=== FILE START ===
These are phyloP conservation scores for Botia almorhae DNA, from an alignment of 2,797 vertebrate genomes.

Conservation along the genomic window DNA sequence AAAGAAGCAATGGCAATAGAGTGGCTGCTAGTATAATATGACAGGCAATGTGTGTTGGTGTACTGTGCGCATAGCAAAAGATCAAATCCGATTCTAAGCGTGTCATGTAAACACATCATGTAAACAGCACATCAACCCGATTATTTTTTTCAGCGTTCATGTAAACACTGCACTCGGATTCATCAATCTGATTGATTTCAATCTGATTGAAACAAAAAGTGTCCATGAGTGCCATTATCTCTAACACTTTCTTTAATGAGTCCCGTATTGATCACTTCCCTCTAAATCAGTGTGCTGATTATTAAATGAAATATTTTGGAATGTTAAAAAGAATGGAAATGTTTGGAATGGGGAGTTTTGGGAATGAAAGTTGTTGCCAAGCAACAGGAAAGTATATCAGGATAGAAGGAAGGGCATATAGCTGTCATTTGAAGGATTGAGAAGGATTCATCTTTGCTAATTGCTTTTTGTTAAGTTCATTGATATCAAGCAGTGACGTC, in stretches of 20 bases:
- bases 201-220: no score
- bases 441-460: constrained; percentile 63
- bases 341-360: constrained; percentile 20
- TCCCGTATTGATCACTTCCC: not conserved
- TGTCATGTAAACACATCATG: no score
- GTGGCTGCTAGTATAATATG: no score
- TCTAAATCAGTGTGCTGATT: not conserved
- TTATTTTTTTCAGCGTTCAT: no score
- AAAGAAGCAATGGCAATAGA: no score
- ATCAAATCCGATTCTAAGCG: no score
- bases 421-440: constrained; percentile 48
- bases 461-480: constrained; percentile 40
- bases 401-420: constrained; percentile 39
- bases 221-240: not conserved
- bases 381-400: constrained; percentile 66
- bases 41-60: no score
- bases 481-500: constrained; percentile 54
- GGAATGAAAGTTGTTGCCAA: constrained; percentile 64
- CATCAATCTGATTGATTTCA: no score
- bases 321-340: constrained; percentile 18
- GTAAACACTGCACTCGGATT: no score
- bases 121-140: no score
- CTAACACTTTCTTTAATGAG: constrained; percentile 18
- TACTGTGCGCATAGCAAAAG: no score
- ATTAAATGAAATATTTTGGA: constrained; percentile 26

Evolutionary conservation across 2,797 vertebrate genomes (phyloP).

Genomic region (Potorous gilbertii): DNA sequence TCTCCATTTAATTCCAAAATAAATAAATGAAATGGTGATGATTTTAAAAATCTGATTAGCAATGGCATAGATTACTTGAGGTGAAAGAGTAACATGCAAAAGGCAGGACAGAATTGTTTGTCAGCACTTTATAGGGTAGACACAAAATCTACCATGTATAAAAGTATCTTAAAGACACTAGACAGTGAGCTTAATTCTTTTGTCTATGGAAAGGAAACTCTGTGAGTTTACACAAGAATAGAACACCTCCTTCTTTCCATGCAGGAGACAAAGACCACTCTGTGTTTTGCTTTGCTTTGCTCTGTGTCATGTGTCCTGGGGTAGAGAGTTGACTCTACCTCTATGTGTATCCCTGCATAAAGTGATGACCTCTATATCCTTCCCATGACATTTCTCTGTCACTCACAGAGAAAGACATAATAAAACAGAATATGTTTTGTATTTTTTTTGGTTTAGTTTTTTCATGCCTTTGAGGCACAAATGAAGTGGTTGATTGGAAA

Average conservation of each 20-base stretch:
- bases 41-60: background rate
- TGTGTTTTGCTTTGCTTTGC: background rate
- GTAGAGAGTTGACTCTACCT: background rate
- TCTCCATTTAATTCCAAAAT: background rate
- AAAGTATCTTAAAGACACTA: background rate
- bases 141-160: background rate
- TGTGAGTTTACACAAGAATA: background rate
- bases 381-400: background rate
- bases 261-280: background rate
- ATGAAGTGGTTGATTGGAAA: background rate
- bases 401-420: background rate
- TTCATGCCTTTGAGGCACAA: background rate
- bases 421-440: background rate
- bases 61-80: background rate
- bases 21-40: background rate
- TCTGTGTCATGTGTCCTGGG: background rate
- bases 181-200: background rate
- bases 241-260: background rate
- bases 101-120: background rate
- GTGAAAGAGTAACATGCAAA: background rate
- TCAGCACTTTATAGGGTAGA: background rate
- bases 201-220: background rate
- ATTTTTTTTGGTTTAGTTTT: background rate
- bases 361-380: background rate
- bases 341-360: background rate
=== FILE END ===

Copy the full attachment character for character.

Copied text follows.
These are phyloP conservation scores for Botia almorhae DNA, from an alignment of 2,797 vertebrate genomes.

Conservation along the genomic window DNA sequence AAAGAAGCAATGGCAATAGAGTGGCTGCTAGTATAATATGACAGGCAATGTGTGTTGGTGTACTGTGCGCATAGCAAAAGATCAAATCCGATTCTAAGCGTGTCATGTAAACACATCATGTAAACAGCACATCAACCCGATTATTTTTTTCAGCGTTCATGTAAACACTGCACTCGGATTCATCAATCTGATTGATTTCAATCTGATTGAAACAAAAAGTGTCCATGAGTGCCATTATCTCTAACACTTTCTTTAATGAGTCCCGTATTGATCACTTCCCTCTAAATCAGTGTGCTGATTATTAAATGAAATATTTTGGAATGTTAAAAAGAATGGAAATGTTTGGAATGGGGAGTTTTGGGAATGAAAGTTGTTGCCAAGCAACAGGAAAGTATATCAGGATAGAAGGAAGGGCATATAGCTGTCATTTGAAGGATTGAGAAGGATTCATCTTTGCTAATTGCTTTTTGTTAAGTTCATTGATATCAAGCAGTGACGTC, in stretches of 20 bases:
- bases 201-220: no score
- bases 441-460: constrained; percentile 63
- bases 341-360: constrained; percentile 20
- TCCCGTATTGATCACTTCCC: not conserved
- TGTCATGTAAACACATCATG: no score
- GTGGCTGCTAGTATAATATG: no score
- TCTAAATCAGTGTGCTGATT: not conserved
- TTATTTTTTTCAGCGTTCAT: no score
- AAAGAAGCAATGGCAATAGA: no score
- ATCAAATCCGATTCTAAGCG: no score
- bases 421-440: constrained; percentile 48
- bases 461-480: constrained; percentile 40
- bases 401-420: constrained; percentile 39
- bases 221-240: not conserved
- bases 381-400: constrained; percentile 66
- bases 41-60: no score
- bases 481-500: constrained; percentile 54
- GGAATGAAAGTTGTTGCCAA: constrained; percentile 64
- CATCAATCTGATTGATTTCA: no score
- bases 321-340: constrained; percentile 18
- GTAAACACTGCACTCGGATT: no score
- bases 121-140: no score
- CTAACACTTTCTTTAATGAG: constrained; percentile 18
- TACTGTGCGCATAGCAAAAG: no score
- ATTAAATGAAATATTTTGGA: constrained; percentile 26

Evolutionary conservation across 2,797 vertebrate genomes (phyloP).

Genomic region (Potorous gilbertii): DNA sequence TCTCCATTTAATTCCAAAATAAATAAATGAAATGGTGATGATTTTAAAAATCTGATTAGCAATGGCATAGATTACTTGAGGTGAAAGAGTAACATGCAAAAGGCAGGACAGAATTGTTTGTCAGCACTTTATAGGGTAGACACAAAATCTACCATGTATAAAAGTATCTTAAAGACACTAGACAGTGAGCTTAATTCTTTTGTCTATGGAAAGGAAACTCTGTGAGTTTACACAAGAATAGAACACCTCCTTCTTTCCATGCAGGAGACAAAGACCACTCTGTGTTTTGCTTTGCTTTGCTCTGTGTCATGTGTCCTGGGGTAGAGAGTTGACTCTACCTCTATGTGTATCCCTGCATAAAGTGATGACCTCTATATCCTTCCCATGACATTTCTCTGTCACTCACAGAGAAAGACATAATAAAACAGAATATGTTTTGTATTTTTTTTGGTTTAGTTTTTTCATGCCTTTGAGGCACAAATGAAGTGGTTGATTGGAAA

Average conservation of each 20-base stretch:
- bases 41-60: background rate
- TGTGTTTTGCTTTGCTTTGC: background rate
- GTAGAGAGTTGACTCTACCT: background rate
- TCTCCATTTAATTCCAAAAT: background rate
- AAAGTATCTTAAAGACACTA: background rate
- bases 141-160: background rate
- TGTGAGTTTACACAAGAATA: background rate
- bases 381-400: background rate
- bases 261-280: background rate
- ATGAAGTGGTTGATTGGAAA: background rate
- bases 401-420: background rate
- TTCATGCCTTTGAGGCACAA: background rate
- bases 421-440: background rate
- bases 61-80: background rate
- bases 21-40: background rate
- TCTGTGTCATGTGTCCTGGG: background rate
- bases 181-200: background rate
- bases 241-260: background rate
- bases 101-120: background rate
- GTGAAAGAGTAACATGCAAA: background rate
- TCAGCACTTTATAGGGTAGA: background rate
- bases 201-220: background rate
- ATTTTTTTTGGTTTAGTTTT: background rate
- bases 361-380: background rate
- bases 341-360: background rate